Saturday, March 31, 2012

Pied Piper again

This is going to be in the youth newsletter tomorrow.  All the parents will be reading this tomorrow:

I’m taking this course with the EPC about Youth Ministry.  For this course we are reading a book called Starting Right.  The chapter “Theological Framework for Youth Ministry: Repentance” by Robin Maas uses clever but chilling analyses that I will share.
            First, Maas re-tells the story of the Pied Piper.  In the story, there are so many rats in the town of Hamelin that the mayor promises to pay a Pied Piper 1,000 guilders if he will play music to charm the rats out of town.  After the Piper fulfills his end of the bargain, the town reneges and only pays him 50 guilders.  In response, the Piper plays to entertain the children and leads them out of town with promises of magic and delight, but he only leads them to their doom and only one child returns to tell the tale.
            Then, the author asks us youth ministers, “Are you a piper or a prophet?”  We are tempted to have games, fun, and happy messages that will make kids and parents happy, yet the kids learn nothing about theology or about holiness, and their souls are not saved.  However, there is a biblical example of a man who was every bit as alluring as the Pied Piper, but he only led people to the truth: John the Baptist.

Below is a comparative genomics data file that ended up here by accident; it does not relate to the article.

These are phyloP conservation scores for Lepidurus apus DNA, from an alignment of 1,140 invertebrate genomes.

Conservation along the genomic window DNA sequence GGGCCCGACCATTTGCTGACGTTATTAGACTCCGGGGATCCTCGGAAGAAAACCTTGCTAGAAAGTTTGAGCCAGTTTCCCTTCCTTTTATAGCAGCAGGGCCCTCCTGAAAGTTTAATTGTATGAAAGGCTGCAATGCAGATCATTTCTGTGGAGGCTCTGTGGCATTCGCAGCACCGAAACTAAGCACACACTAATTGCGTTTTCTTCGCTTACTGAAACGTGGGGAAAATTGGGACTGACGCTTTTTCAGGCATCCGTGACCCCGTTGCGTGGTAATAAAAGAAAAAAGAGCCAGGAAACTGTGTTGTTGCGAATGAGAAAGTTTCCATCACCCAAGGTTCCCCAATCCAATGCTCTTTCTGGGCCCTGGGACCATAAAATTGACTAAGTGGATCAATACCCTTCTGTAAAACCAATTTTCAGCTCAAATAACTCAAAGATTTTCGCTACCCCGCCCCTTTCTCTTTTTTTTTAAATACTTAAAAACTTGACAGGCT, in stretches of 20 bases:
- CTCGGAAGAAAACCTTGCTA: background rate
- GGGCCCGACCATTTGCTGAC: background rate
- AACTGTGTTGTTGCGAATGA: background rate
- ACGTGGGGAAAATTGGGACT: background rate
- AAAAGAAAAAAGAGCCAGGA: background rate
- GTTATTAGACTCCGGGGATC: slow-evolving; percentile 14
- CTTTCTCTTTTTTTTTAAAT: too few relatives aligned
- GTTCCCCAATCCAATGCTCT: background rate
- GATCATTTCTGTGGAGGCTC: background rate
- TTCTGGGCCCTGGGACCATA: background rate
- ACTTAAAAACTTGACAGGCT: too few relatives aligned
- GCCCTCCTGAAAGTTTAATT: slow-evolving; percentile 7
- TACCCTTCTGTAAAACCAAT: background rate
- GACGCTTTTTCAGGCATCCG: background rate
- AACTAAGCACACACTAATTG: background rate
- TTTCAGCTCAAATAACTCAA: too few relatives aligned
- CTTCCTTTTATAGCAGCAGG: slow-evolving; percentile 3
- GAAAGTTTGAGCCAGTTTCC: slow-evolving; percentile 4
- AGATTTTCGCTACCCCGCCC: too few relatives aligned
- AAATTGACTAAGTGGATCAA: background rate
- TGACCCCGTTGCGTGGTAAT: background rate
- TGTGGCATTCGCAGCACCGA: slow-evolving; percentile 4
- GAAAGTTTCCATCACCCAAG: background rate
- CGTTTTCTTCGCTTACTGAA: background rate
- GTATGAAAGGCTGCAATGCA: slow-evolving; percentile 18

He lived in the desert, ate only bugs and honey, never combed his hair, and wore camel skins.  He probably smelled terrible.  But people flocked to him to get baptized in the middle of nowhere because he called them to repent.  These people wanted freedom from the Roman occupation, and John offered them a hope for the soon-coming Messiah who would free them from their sins.  Later, the Messiah came to him and he revealed him to the crowds.
            The difference between the Piper and the Prophet is only one thing: ministry that draws people to a certain leader versus ministry that points people to Jesus.  Is my ministry self-centered, or do I care more about teaching Jesus?  This same applies to all people, especially to those raising kids.  Are you going to let the kids do whatever they want, or will they have higher expectations to want to be more like Jesus even if it means being less popular?  The correct answer is only possible if we keep looking to Jesus and showing our kids how to get to him.

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